When to see your GP
Immediate consult with the medical practitioner must be done if suspecting whooping cough.
Diagnosis is usually done by asking about symptoms and listening to the cough (the whooping cough is very distinctive).
Whooping cough can also be confirmed with:
- a blood test – to test for antibodies to Bordetella pertussis bacteria
- a sample of mucus taken with a swab – to test for Bordetella pertussis bacteria
Whooping cough can be severe in young babies and, in some cases, they may need to be diagnosed and given immediate treatment in hospital.
Treating whooping cough
Whooping cough is usually treated with antibiotics at home. Young babies (less than a year old) with whooping cough may need hospital treatment to avoid developing complications.
Babies and young children
Children admitted to the hospital, are usually treated in isolation. This means they will be kept away from other patients to prevent the infection spreading.
Intraveous antibiotics, or medications being infused directly into the vein, are given.
Corticosteroids may be given alongside to reduce inflammation (swelling) in the airways, making it easier to breathe. Like antibiotics, corticosteroids may be given intravenously.
If assistance with breathing is necessary, they may be given extra oxygen through a facemask. A handheld device called a bulb syringe may also be used to gently suction away any mucus that is blocking their airways.
Severe whooping cough in young babies
Young babies can be severely affected by whooping cough and it can cause significant damage to their lungs. Therefore, they may need a high level of support in hospital, involving:
- ventilation to support their lungs
- intravenous medicine to support their blood pressure
If these measures fail, the baby may need extracorporeal membrane oxygenation (ECMO). This is similar to a heart-lung bypass machine and delivers oxygen into the blood.
Older children and adults
The condition tends to be much less serious in older children and adults and can usually be treated at home with antibiotics and self-help measures.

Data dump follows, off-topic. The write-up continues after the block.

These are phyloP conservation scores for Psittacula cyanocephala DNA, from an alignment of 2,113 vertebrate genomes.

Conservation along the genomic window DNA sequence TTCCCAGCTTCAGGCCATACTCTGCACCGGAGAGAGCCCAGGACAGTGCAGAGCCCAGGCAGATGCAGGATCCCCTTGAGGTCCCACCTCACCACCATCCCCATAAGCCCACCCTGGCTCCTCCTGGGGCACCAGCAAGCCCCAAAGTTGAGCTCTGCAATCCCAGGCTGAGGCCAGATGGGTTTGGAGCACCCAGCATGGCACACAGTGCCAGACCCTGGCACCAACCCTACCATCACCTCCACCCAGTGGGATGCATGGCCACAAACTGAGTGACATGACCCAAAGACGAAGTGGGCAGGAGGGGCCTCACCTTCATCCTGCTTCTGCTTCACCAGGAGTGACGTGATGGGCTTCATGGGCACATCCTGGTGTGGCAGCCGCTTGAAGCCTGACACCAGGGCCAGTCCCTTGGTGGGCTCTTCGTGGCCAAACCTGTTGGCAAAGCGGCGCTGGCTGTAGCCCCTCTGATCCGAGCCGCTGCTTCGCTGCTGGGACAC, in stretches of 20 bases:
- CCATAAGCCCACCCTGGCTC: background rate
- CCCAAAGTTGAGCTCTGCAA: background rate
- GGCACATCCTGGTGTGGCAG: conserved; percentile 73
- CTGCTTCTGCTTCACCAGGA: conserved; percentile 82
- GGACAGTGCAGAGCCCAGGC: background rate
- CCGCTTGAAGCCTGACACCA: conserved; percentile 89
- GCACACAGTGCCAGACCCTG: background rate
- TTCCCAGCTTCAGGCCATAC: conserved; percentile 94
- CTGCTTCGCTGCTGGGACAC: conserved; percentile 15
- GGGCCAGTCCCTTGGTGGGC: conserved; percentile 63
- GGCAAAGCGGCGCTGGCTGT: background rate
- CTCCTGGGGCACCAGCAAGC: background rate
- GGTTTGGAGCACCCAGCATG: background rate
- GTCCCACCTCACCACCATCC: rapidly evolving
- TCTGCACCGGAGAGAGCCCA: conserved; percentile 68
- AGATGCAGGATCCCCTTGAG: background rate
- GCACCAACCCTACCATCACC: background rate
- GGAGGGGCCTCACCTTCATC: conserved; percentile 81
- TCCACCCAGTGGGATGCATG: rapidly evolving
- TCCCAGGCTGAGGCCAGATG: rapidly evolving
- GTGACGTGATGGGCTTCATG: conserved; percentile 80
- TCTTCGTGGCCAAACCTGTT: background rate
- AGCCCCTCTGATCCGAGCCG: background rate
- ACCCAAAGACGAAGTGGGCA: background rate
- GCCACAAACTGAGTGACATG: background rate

If whooping cough is diagnosed during the first three weeks (21 days) of the infection, a course of antibiotics will be given by your doctor to prevent the infection spreading.
Antibiotics will stop you from being contagious after five days of taking them. However, without antibiotics, you may still be infectious until three weeks after your intense bouts of coughing start.
If whooping cough is diagnosed in the later stages it’s unlikely for antibiotics to be given and symptoms will not change.
Whooping cough is much less serious in older children and adults than it is in babies and young children. Home management will be enough and the following instructions will be given:
- get plenty of rest
- drink lots of fluids to prevent dehydration
- clear away excess mucus or vomit during bouts of coughing so it cannot be inhaled and cause choking
- ibuprofen or paracetamol can be used to relieve other symptoms such as a high temperature and sore throat – aspirin should not be given to children under the age of 16
How to avoid passing on the infection
Whooping cough is highly contagious, it is important to stay away from others until the infection has completely cleared.
The affected person should stay at home until they have completed a five-day course of antibiotics, or had intense bouts of coughing (paroxysms) for three weeks (whichever is sooner).
Although bouts of coughing may continue after three weeks, it is unlikely you’ll still be infectious.
Preventative treatment may be recommended for people you live with, if they are vulnerable to infection (known as vulnerable contacts).This includes:
- newborn babies
- young children under the age of 12 months who have not received the complete course of the DTaP/IPV/Hib vaccine
- children under the age of 10 who have not been vaccinated
- women in the last month of pregnancy
- people with a weakened immune system, such as people with HIV or people undergoing chemotherapy
- people with a long-term health condition such as asthma or heart failure
Preventative treatment is also usually recommended if a household member works in a healthcare, social care or childcare facility as they could pass the infection on to other vulnerable contacts.
Preventative treatment usually involves a short course of antibiotics, and in some cases, a booster dose of the vaccine.